Scholars and policy makers have long recognized entrepreneurship as a powerful engine of economic growth. There is clear evidence, however, that when it comes to social entrepreneurship, policy attention has not been matched by growth in scholarly research. This volume illustrates the type of empirical effort that must take place for the field to advance.
Edited by Phillip H. Phan, Jill Kickul, Sophie Bacq and Mattias Nordqvist
Phillip H. Phan, Gideon Markman and David Balkin
This study explores the impact of ownership and control on research expenditure intensity, patenting and new product introductions over a five-year period for 86 publicly listed pharmaceutical firms. Consistent with normative agency theory predictions, we find that the presence of block private and institutional shareholders – controlling for firm size and prior performance – is positively associated with innovation activity and its outcomes. We find that chief executive officer duality was positively related to R & D expenditures, and that insider-dominated boards were positively related to new product introductions. In the literature, there is a sense that management-dominated boards can lead to value destruction because decision control and management are combined. But when long-term irreversible investments of capital are required to drive innovation, the ability for managers to keep investing may spell the difference between success and failure. Combining decision control and management can sometimes have positive effects. Management-dominated board may, in specific circumstances, support more risk-taking and innovation. Therefore, ‘best practice’ recommendations for ‘independent (that is, outsider-dominated) boards’ should be reconsidered for firms engaged in high-risk innovation activities with uncertain outcomes.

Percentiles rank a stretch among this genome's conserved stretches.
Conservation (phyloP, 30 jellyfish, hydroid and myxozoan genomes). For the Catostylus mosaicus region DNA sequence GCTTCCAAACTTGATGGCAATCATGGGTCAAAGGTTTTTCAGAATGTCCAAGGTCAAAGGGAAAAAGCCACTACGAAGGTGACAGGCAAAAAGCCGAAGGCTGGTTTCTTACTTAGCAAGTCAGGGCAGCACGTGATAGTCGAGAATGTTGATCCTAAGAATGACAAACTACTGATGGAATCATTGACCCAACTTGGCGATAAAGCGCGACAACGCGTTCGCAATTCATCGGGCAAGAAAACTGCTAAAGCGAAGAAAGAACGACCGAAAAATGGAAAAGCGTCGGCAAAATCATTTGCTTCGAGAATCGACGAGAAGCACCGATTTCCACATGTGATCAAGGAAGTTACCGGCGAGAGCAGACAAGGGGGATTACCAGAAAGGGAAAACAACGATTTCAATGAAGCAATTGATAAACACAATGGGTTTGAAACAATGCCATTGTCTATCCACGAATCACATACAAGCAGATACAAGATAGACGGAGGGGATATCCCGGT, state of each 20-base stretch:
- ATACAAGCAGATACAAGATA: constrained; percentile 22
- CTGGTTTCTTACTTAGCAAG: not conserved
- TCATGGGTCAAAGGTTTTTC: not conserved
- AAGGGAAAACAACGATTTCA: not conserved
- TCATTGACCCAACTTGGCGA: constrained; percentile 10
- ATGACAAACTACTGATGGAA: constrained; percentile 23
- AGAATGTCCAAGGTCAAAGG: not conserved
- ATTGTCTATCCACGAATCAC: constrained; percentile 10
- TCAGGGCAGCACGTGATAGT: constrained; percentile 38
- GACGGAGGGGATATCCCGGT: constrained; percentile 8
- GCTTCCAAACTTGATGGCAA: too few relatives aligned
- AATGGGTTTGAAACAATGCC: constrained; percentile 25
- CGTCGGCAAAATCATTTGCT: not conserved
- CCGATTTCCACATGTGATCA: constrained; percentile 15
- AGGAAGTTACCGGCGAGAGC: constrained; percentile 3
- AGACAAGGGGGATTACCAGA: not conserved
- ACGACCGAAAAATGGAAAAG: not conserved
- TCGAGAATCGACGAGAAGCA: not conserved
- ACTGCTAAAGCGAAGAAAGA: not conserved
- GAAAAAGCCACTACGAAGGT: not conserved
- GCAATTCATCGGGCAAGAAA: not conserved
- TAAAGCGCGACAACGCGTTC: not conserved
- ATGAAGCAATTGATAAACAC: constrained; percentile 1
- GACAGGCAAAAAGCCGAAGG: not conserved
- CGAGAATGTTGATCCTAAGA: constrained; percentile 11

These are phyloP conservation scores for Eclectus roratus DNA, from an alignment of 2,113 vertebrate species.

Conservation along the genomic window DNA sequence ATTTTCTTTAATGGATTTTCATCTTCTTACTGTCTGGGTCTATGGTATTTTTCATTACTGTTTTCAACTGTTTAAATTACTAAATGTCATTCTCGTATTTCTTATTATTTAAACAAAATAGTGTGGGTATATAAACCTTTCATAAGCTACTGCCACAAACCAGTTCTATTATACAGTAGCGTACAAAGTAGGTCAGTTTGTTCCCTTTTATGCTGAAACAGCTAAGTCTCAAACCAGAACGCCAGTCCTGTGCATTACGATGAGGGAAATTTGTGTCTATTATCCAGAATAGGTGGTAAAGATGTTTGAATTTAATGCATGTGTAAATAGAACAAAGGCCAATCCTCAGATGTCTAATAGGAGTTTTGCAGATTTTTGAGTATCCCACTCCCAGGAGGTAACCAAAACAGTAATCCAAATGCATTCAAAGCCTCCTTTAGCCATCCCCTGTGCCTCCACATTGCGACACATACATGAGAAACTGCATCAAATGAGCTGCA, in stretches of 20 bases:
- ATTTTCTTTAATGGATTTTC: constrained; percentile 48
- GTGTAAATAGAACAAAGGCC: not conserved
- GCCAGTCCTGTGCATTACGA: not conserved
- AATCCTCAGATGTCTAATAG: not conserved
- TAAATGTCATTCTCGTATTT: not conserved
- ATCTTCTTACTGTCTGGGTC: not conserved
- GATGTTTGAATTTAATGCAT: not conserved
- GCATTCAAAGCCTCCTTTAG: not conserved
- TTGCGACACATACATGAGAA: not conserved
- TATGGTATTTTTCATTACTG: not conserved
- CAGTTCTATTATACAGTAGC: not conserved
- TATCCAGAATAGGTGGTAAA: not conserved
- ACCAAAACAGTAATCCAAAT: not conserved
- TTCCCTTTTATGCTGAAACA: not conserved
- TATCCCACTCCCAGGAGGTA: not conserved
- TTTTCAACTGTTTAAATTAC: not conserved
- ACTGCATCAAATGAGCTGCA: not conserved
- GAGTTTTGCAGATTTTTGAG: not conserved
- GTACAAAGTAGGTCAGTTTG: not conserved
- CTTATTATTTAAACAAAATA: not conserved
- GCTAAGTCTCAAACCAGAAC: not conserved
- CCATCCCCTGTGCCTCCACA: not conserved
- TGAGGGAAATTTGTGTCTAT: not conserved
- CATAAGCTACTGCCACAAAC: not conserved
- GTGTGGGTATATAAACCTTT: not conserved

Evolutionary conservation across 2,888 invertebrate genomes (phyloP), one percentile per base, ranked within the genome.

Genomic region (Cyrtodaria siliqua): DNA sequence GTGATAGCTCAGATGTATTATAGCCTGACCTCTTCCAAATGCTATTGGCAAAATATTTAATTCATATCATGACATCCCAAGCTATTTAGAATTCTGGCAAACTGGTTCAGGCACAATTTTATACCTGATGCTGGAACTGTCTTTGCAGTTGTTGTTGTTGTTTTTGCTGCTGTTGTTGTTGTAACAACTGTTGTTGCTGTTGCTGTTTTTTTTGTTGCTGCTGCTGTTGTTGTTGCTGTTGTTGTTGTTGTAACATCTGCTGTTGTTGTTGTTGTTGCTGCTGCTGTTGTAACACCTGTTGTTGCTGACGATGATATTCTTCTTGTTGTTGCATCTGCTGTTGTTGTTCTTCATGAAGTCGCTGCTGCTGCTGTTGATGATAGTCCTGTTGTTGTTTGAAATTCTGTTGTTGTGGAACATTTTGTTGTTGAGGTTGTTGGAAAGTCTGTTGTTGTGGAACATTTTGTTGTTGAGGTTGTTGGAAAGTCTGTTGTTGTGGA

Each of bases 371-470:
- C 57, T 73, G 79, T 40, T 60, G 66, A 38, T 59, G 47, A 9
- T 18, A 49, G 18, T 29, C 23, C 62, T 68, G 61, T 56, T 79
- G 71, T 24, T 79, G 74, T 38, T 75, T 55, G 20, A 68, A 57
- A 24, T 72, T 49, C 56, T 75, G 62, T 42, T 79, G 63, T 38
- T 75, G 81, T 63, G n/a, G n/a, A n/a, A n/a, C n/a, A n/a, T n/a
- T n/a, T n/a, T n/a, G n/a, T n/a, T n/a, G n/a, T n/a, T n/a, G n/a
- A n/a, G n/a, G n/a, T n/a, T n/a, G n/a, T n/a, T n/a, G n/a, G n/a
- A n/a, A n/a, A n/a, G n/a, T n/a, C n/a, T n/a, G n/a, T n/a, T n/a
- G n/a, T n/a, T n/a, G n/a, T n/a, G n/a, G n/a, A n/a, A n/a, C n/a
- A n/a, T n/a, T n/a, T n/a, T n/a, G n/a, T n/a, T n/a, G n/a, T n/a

Theory, Evidence and Implications
Edited by Phillip H. Phan, Sankaran Venkataraman and S. Ramakrishna Velamuri
The contributors to this book look at the phenomenon of entrepreneurship in emerging regions in India, China, Ireland, Eastern Europe, North and South America, and North and South-East Asia. The organization is designed to take the reader from a general framework for understanding the relationship between economic development and entrepreneurship to more specific examples of how entrepreneurs and their firms respond to the opportunity and threats that are dynamically evolving in such places. The book represents the first serious attempt to suggest new theoretical frameworks for understanding the emergence of entrepreneurship in regions that do not have all of the classical prerequisites (such as financial and human capital, favorable geography, institutional infrastructures, and so on) predicted in extant development models.
Phillip H. Phan and Gideon D. Markman
Edited by Gideon D. Markman and Phillip H. Phan
Research on general market entry usually focuses on large enterprises. Often, however, small entrants can alter the competitive dynamics of an industry. This volume brings together the most prominent thought leaders and the best research on the asymmetric entrant-incumbent dynamics. The ideas presented offer a more nuanced perspective on how, when, where and with what consequences small, single-product firms enter markets that are dominated by large, multiproduct and multimarket incumbents.